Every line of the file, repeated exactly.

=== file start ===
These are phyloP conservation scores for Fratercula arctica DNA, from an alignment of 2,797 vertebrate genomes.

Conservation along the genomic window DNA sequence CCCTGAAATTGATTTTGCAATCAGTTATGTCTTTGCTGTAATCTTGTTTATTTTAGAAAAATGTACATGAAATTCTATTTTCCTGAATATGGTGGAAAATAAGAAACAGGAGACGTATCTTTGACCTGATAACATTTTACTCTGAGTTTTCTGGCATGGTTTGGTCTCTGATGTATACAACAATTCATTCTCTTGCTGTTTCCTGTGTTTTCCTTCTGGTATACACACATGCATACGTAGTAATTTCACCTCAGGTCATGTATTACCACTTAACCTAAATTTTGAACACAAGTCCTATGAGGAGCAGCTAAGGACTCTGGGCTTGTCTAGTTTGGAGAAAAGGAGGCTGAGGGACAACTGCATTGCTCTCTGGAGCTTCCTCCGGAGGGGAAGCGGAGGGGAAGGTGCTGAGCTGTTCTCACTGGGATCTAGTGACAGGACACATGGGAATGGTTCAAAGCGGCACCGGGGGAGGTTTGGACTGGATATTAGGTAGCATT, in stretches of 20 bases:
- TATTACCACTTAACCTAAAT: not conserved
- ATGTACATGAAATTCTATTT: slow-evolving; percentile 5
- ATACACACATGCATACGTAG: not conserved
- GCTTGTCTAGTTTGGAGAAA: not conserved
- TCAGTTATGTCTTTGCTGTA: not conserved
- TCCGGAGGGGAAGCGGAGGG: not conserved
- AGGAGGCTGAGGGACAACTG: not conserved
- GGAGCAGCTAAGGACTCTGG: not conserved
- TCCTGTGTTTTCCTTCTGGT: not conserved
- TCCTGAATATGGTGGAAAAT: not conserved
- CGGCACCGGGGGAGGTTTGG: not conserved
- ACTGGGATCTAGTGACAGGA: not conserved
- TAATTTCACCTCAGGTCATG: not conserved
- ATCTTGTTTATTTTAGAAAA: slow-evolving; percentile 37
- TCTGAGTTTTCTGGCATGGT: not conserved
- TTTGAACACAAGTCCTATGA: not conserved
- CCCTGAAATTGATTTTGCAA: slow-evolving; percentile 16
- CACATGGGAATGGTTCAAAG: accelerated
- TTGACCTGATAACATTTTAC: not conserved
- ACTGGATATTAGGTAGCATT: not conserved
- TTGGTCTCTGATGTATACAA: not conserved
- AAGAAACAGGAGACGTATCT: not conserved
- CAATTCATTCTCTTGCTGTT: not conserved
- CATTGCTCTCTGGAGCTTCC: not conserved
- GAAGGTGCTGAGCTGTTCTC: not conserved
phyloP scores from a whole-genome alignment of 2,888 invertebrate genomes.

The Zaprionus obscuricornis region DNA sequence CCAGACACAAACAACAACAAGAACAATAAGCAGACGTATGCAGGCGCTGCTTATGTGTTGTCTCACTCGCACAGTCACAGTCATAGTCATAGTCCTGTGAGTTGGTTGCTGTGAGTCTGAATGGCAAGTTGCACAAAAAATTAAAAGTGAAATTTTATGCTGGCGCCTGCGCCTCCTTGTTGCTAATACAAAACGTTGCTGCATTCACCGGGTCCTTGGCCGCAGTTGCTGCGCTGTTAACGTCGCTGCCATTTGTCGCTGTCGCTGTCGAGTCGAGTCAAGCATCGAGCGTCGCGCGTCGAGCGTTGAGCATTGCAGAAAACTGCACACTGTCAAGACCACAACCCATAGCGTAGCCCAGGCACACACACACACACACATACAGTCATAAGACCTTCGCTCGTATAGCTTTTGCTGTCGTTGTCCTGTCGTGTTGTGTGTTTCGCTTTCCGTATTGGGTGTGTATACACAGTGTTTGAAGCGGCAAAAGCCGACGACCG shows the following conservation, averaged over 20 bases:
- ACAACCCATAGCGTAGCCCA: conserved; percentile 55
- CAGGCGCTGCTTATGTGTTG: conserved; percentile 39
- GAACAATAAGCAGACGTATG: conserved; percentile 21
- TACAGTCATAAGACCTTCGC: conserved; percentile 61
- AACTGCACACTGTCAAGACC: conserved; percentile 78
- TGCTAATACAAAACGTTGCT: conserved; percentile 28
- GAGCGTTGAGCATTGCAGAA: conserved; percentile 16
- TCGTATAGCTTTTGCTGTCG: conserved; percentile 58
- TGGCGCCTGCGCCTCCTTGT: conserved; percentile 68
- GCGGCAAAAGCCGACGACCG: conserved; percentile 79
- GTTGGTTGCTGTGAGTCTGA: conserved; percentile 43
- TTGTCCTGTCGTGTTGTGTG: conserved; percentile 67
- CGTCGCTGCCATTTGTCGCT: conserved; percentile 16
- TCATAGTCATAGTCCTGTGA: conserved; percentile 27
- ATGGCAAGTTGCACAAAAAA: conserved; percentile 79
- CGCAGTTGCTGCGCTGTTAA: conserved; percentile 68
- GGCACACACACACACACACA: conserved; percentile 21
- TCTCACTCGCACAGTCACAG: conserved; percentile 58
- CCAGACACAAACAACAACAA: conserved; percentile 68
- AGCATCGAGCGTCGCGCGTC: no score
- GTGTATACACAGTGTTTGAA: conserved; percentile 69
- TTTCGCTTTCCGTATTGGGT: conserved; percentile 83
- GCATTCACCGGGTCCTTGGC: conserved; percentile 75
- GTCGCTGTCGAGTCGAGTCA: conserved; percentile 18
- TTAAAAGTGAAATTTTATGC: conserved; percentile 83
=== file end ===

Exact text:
These are phyloP conservation scores for Fratercula arctica DNA, from an alignment of 2,797 vertebrate genomes.

Conservation along the genomic window DNA sequence CCCTGAAATTGATTTTGCAATCAGTTATGTCTTTGCTGTAATCTTGTTTATTTTAGAAAAATGTACATGAAATTCTATTTTCCTGAATATGGTGGAAAATAAGAAACAGGAGACGTATCTTTGACCTGATAACATTTTACTCTGAGTTTTCTGGCATGGTTTGGTCTCTGATGTATACAACAATTCATTCTCTTGCTGTTTCCTGTGTTTTCCTTCTGGTATACACACATGCATACGTAGTAATTTCACCTCAGGTCATGTATTACCACTTAACCTAAATTTTGAACACAAGTCCTATGAGGAGCAGCTAAGGACTCTGGGCTTGTCTAGTTTGGAGAAAAGGAGGCTGAGGGACAACTGCATTGCTCTCTGGAGCTTCCTCCGGAGGGGAAGCGGAGGGGAAGGTGCTGAGCTGTTCTCACTGGGATCTAGTGACAGGACACATGGGAATGGTTCAAAGCGGCACCGGGGGAGGTTTGGACTGGATATTAGGTAGCATT, in stretches of 20 bases:
- TATTACCACTTAACCTAAAT: not conserved
- ATGTACATGAAATTCTATTT: slow-evolving; percentile 5
- ATACACACATGCATACGTAG: not conserved
- GCTTGTCTAGTTTGGAGAAA: not conserved
- TCAGTTATGTCTTTGCTGTA: not conserved
- TCCGGAGGGGAAGCGGAGGG: not conserved
- AGGAGGCTGAGGGACAACTG: not conserved
- GGAGCAGCTAAGGACTCTGG: not conserved
- TCCTGTGTTTTCCTTCTGGT: not conserved
- TCCTGAATATGGTGGAAAAT: not conserved
- CGGCACCGGGGGAGGTTTGG: not conserved
- ACTGGGATCTAGTGACAGGA: not conserved
- TAATTTCACCTCAGGTCATG: not conserved
- ATCTTGTTTATTTTAGAAAA: slow-evolving; percentile 37
- TCTGAGTTTTCTGGCATGGT: not conserved
- TTTGAACACAAGTCCTATGA: not conserved
- CCCTGAAATTGATTTTGCAA: slow-evolving; percentile 16
- CACATGGGAATGGTTCAAAG: accelerated
- TTGACCTGATAACATTTTAC: not conserved
- ACTGGATATTAGGTAGCATT: not conserved
- TTGGTCTCTGATGTATACAA: not conserved
- AAGAAACAGGAGACGTATCT: not conserved
- CAATTCATTCTCTTGCTGTT: not conserved
- CATTGCTCTCTGGAGCTTCC: not conserved
- GAAGGTGCTGAGCTGTTCTC: not conserved
phyloP scores from a whole-genome alignment of 2,888 invertebrate genomes.

The Zaprionus obscuricornis region DNA sequence CCAGACACAAACAACAACAAGAACAATAAGCAGACGTATGCAGGCGCTGCTTATGTGTTGTCTCACTCGCACAGTCACAGTCATAGTCATAGTCCTGTGAGTTGGTTGCTGTGAGTCTGAATGGCAAGTTGCACAAAAAATTAAAAGTGAAATTTTATGCTGGCGCCTGCGCCTCCTTGTTGCTAATACAAAACGTTGCTGCATTCACCGGGTCCTTGGCCGCAGTTGCTGCGCTGTTAACGTCGCTGCCATTTGTCGCTGTCGCTGTCGAGTCGAGTCAAGCATCGAGCGTCGCGCGTCGAGCGTTGAGCATTGCAGAAAACTGCACACTGTCAAGACCACAACCCATAGCGTAGCCCAGGCACACACACACACACACATACAGTCATAAGACCTTCGCTCGTATAGCTTTTGCTGTCGTTGTCCTGTCGTGTTGTGTGTTTCGCTTTCCGTATTGGGTGTGTATACACAGTGTTTGAAGCGGCAAAAGCCGACGACCG shows the following conservation, averaged over 20 bases:
- ACAACCCATAGCGTAGCCCA: conserved; percentile 55
- CAGGCGCTGCTTATGTGTTG: conserved; percentile 39
- GAACAATAAGCAGACGTATG: conserved; percentile 21
- TACAGTCATAAGACCTTCGC: conserved; percentile 61
- AACTGCACACTGTCAAGACC: conserved; percentile 78
- TGCTAATACAAAACGTTGCT: conserved; percentile 28
- GAGCGTTGAGCATTGCAGAA: conserved; percentile 16
- TCGTATAGCTTTTGCTGTCG: conserved; percentile 58
- TGGCGCCTGCGCCTCCTTGT: conserved; percentile 68
- GCGGCAAAAGCCGACGACCG: conserved; percentile 79
- GTTGGTTGCTGTGAGTCTGA: conserved; percentile 43
- TTGTCCTGTCGTGTTGTGTG: conserved; percentile 67
- CGTCGCTGCCATTTGTCGCT: conserved; percentile 16
- TCATAGTCATAGTCCTGTGA: conserved; percentile 27
- ATGGCAAGTTGCACAAAAAA: conserved; percentile 79
- CGCAGTTGCTGCGCTGTTAA: conserved; percentile 68
- GGCACACACACACACACACA: conserved; percentile 21
- TCTCACTCGCACAGTCACAG: conserved; percentile 58
- CCAGACACAAACAACAACAA: conserved; percentile 68
- AGCATCGAGCGTCGCGCGTC: no score
- GTGTATACACAGTGTTTGAA: conserved; percentile 69
- TTTCGCTTTCCGTATTGGGT: conserved; percentile 83
- GCATTCACCGGGTCCTTGGC: conserved; percentile 75
- GTCGCTGTCGAGTCGAGTCA: conserved; percentile 18
- TTAAAAGTGAAATTTTATGC: conserved; percentile 83